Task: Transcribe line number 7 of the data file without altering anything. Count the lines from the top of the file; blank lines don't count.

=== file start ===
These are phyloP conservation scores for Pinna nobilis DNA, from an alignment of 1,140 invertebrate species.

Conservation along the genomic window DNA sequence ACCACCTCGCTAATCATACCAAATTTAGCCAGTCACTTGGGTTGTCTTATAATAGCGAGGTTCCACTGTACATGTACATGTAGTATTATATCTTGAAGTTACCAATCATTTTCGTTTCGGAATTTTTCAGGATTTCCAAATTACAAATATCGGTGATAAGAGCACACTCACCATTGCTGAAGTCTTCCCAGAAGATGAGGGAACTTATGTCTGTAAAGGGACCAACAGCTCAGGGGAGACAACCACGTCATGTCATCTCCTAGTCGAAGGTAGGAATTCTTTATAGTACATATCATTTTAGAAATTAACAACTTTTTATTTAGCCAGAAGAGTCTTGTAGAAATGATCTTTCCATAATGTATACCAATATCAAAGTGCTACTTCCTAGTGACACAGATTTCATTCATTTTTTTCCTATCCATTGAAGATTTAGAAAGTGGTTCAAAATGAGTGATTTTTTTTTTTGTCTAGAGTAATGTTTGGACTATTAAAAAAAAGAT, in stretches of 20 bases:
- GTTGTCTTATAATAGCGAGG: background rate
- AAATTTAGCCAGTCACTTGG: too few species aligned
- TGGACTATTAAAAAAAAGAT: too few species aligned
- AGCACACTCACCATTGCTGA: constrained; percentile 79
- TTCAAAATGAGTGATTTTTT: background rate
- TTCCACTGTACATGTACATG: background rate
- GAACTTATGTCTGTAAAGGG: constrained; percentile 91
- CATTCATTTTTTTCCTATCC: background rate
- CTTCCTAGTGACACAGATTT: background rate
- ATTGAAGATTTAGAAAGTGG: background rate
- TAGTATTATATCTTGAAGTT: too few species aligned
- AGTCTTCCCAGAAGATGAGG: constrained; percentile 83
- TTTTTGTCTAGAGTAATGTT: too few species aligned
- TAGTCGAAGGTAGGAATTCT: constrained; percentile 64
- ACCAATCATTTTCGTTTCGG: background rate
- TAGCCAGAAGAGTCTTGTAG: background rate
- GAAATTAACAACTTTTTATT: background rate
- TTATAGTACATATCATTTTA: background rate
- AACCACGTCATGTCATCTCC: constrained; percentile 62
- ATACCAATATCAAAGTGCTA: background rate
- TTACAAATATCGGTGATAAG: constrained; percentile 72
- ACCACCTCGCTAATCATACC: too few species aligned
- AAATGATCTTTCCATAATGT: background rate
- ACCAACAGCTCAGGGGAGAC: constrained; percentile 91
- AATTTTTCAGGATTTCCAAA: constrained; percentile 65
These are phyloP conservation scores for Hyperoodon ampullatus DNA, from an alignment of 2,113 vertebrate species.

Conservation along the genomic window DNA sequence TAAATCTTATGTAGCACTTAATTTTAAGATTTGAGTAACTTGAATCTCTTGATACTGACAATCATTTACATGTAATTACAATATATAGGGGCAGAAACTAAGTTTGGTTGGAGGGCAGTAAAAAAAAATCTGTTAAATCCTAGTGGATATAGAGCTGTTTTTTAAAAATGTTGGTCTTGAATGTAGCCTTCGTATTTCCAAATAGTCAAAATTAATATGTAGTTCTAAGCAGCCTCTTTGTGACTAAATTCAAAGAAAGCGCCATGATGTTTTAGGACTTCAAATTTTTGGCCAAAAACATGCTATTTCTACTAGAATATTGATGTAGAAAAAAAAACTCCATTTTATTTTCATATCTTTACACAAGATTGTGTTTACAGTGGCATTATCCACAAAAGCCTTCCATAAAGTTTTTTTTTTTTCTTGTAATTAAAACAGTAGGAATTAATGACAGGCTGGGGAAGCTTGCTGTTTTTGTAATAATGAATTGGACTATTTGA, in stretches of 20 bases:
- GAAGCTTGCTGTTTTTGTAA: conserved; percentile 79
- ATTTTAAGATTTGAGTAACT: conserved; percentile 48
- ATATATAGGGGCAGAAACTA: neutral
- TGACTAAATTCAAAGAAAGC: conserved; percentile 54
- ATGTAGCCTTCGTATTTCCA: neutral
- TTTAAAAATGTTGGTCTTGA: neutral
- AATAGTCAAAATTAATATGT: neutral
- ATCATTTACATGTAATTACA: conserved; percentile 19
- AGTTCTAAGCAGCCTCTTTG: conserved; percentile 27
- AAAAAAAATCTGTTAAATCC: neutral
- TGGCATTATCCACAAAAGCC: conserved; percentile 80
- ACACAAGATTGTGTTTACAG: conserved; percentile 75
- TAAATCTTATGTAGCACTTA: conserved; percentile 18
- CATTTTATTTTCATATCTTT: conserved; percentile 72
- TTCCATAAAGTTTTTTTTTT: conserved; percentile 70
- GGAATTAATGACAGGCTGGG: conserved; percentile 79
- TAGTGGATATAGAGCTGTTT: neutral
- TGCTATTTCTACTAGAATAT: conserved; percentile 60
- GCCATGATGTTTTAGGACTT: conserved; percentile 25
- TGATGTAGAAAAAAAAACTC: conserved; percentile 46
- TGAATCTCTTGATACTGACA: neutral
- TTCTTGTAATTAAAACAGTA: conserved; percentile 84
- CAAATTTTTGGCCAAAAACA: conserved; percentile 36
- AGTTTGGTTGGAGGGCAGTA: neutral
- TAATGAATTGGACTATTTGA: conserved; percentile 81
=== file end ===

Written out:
- TTCAAAATGAGTGATTTTTT: background rate